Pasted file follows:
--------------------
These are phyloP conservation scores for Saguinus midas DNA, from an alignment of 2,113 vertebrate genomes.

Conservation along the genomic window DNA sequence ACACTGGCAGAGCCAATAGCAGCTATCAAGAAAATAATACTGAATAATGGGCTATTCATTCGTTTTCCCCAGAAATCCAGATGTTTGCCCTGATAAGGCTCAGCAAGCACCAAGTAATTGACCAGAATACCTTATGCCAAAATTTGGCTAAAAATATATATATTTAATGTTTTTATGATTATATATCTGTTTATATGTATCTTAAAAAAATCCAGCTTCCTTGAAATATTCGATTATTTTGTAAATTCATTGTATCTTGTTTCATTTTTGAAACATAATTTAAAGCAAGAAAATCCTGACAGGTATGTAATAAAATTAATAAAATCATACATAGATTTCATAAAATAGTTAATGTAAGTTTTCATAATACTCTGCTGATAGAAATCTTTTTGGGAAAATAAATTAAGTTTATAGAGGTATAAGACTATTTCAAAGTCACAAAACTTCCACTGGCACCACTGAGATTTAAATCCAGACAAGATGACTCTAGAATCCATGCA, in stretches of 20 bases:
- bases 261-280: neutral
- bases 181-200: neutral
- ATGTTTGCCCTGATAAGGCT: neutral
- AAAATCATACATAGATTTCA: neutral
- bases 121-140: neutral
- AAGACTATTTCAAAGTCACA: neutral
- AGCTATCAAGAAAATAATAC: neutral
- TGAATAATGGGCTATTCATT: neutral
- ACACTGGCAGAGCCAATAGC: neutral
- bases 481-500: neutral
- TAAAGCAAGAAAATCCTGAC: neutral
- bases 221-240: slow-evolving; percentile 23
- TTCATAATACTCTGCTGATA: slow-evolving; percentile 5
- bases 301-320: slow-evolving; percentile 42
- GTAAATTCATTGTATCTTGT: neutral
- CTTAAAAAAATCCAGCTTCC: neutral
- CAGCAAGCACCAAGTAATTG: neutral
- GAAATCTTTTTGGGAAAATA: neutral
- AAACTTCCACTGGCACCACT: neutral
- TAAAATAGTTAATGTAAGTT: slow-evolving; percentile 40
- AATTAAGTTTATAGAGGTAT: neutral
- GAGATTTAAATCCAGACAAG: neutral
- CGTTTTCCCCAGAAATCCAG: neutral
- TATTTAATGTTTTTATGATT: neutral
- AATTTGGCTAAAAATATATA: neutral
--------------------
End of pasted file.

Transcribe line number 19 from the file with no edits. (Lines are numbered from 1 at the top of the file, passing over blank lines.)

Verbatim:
- CAGCAAGCACCAAGTAATTG: neutral